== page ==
The weather conditions for extreme southwestern California, which includes Orange, San Diego, western Riverside, and southwestern San Bernardino counties, have been updated by the National Weather Service.
At present, low clouds from the marine layer are extending into the valleys, and the marine inversion is situated at approximately 1,000 ft MSL.
Based on the latest surface observations, the marine layer has already deepened by several hundred feet.
The region is currently seeing some scattered high clouds and light winds. According to the forecast, the west winds in the mountains and deserts are expected to strengthen tonight and continue into Wednesday. However, these winds are not anticipated to reach advisory levels, despite their increasing intensity.
On Wednesday, Southern California can expect stronger onshore flow due to the arrival of a compact shortwave moving into the Pacific Northwest.
Expect gusty winds in the mountains and deserts during the afternoon and evening hours, with peak wind gusts reaching speeds of 40-50 mph.
On Wednesday night and into Thursday, there will be a deepening marine layer and a weak shortwave passing through. This weather system brings with it a slight chance of rain to areas west of the mountains. However, it is expected that the rain will be very light, and most areas will likely remain dry.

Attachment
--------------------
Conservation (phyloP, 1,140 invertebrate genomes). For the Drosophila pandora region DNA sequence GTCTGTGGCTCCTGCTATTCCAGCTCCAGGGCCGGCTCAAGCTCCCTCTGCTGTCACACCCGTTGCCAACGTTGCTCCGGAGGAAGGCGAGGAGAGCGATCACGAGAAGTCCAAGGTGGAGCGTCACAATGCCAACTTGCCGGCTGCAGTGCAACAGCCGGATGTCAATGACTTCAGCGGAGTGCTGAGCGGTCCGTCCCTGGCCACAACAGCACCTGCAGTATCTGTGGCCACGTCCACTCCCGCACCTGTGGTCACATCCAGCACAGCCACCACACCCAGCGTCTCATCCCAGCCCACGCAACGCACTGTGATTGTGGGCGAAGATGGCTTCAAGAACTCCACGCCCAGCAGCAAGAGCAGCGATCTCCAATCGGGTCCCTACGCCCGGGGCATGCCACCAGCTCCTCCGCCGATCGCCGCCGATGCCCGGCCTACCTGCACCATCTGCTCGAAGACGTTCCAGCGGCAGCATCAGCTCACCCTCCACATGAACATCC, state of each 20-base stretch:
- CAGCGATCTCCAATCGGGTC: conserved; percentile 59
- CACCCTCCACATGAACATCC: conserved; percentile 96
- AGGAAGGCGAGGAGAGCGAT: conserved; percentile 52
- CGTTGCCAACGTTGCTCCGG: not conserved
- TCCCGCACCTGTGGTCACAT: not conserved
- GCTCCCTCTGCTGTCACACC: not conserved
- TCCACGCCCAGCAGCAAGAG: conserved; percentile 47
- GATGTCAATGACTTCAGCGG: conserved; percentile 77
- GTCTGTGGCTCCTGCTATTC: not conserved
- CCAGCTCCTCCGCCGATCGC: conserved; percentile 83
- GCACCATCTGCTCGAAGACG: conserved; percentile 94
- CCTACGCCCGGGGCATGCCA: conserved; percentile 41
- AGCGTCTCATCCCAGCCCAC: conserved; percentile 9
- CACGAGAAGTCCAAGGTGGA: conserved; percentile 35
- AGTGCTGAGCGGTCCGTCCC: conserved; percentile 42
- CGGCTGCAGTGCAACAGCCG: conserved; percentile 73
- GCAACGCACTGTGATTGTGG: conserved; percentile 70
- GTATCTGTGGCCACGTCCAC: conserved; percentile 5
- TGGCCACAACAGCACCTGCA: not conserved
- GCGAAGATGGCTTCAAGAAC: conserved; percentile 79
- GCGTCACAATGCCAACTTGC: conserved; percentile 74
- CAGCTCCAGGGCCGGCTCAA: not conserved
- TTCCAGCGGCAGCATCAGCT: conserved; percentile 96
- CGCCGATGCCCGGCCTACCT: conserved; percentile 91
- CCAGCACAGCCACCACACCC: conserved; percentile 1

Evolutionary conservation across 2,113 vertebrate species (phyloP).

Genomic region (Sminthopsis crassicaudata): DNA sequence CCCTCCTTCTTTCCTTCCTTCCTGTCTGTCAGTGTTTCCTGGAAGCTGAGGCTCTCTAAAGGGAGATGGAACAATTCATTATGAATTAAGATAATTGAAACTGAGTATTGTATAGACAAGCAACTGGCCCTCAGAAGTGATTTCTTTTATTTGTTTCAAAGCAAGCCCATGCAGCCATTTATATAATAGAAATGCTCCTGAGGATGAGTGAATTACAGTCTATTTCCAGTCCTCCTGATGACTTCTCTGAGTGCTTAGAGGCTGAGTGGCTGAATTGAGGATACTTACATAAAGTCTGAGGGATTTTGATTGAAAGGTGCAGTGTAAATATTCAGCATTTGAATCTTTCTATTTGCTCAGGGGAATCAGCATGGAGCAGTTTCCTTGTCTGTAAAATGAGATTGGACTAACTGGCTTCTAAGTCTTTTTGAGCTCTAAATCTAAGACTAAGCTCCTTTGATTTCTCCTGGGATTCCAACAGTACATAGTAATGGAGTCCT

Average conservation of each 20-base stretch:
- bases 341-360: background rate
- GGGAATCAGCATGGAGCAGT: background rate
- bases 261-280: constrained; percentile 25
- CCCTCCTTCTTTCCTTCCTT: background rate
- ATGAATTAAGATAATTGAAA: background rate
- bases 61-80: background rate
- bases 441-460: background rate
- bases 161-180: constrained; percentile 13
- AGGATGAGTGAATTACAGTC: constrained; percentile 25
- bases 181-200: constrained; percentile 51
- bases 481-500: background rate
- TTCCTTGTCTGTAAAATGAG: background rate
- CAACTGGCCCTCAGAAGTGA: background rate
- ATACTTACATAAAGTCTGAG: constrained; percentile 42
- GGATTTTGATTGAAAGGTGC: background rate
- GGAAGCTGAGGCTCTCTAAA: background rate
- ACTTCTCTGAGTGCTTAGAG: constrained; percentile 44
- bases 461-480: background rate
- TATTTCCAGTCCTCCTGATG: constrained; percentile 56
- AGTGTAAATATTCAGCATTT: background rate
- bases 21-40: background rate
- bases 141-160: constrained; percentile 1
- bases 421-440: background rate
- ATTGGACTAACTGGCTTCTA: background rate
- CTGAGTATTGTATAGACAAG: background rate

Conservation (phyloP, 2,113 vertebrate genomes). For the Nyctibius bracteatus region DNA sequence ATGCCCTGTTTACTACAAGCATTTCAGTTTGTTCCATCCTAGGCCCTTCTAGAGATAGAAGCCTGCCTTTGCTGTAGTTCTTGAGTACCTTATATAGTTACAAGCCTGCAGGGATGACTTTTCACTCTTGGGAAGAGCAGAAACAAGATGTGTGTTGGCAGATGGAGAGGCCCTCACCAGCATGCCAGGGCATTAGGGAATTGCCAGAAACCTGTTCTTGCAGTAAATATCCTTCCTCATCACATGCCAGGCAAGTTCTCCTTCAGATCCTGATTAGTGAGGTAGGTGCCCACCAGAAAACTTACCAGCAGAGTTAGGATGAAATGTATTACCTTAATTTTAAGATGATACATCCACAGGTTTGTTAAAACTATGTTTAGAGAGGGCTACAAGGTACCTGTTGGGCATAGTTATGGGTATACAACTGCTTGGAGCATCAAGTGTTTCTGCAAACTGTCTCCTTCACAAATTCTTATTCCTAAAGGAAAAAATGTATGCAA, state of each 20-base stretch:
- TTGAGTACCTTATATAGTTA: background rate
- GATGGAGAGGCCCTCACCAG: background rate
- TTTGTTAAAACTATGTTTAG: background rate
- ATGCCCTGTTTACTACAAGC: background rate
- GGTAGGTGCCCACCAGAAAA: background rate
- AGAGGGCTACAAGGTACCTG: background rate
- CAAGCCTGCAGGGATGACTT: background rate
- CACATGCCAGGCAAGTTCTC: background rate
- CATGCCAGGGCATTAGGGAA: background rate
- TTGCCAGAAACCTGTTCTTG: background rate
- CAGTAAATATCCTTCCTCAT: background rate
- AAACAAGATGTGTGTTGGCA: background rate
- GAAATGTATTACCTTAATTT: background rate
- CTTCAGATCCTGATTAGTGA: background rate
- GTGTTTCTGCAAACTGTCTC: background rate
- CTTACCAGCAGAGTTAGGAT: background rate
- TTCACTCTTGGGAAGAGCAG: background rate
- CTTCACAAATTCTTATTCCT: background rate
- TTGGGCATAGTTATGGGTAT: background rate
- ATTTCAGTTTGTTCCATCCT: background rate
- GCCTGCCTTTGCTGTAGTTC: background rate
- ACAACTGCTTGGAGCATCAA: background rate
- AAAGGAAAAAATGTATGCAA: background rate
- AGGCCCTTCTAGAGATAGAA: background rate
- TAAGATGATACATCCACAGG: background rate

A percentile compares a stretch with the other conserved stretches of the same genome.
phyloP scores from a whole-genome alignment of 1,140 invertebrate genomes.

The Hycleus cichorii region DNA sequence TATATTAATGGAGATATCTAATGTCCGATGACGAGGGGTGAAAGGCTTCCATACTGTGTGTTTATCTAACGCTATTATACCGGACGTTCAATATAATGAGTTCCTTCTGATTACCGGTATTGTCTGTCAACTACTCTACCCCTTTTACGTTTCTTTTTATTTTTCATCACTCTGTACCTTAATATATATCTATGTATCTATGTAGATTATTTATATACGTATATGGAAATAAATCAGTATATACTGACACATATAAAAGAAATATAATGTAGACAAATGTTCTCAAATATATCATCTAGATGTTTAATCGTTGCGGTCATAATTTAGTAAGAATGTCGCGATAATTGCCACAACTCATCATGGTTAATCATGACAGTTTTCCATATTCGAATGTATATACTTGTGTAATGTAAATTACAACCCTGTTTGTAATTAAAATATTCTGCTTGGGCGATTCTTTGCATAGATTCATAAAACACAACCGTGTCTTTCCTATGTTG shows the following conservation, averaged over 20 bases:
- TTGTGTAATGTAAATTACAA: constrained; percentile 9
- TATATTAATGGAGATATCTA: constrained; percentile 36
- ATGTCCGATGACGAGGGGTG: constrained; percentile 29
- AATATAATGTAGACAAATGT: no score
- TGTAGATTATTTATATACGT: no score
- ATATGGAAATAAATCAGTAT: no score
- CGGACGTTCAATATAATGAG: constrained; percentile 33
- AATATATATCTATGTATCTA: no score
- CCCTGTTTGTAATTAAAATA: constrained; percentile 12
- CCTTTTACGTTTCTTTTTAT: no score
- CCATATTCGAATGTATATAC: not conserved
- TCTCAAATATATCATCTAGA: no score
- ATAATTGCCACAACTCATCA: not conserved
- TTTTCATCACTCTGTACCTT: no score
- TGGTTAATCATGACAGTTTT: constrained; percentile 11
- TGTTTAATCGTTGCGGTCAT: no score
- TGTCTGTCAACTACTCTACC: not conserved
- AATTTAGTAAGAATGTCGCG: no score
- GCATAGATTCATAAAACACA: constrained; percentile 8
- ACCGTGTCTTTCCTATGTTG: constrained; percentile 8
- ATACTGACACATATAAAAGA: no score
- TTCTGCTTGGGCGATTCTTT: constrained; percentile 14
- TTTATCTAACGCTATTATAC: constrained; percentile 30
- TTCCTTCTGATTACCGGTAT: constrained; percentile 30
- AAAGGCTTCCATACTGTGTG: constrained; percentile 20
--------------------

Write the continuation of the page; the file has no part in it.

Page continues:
On Thursday, temperatures across the western United States will rise 2-5 degrees above the usual seasonal averages as the upper low merges with the mean flow and ridging develops. However, on Friday, the warming trend will be constrained by the arrival of high clouds associated with the upcoming system, keeping temperatures at seasonal levels.
The weekend is expected to bring a significant pattern change, with longwave troughing across the western United States. Multiple shortwaves are anticipated, which could result in lighter and more scattered precipitation on both Saturday and Sunday.
The weather forecast indicates that a significant amount of precipitation is expected on either Monday or Tuesday. Early estimates suggest that the coast and valleys could receive over 1 inch of rainfall, while the mountains may see several inches. It is anticipated that the snow levels will remain above 7000 feet for most of the event.
The deep trough is forecasted to push southeastward by the middle of next week, while a ridge will form across the eastern Pacific.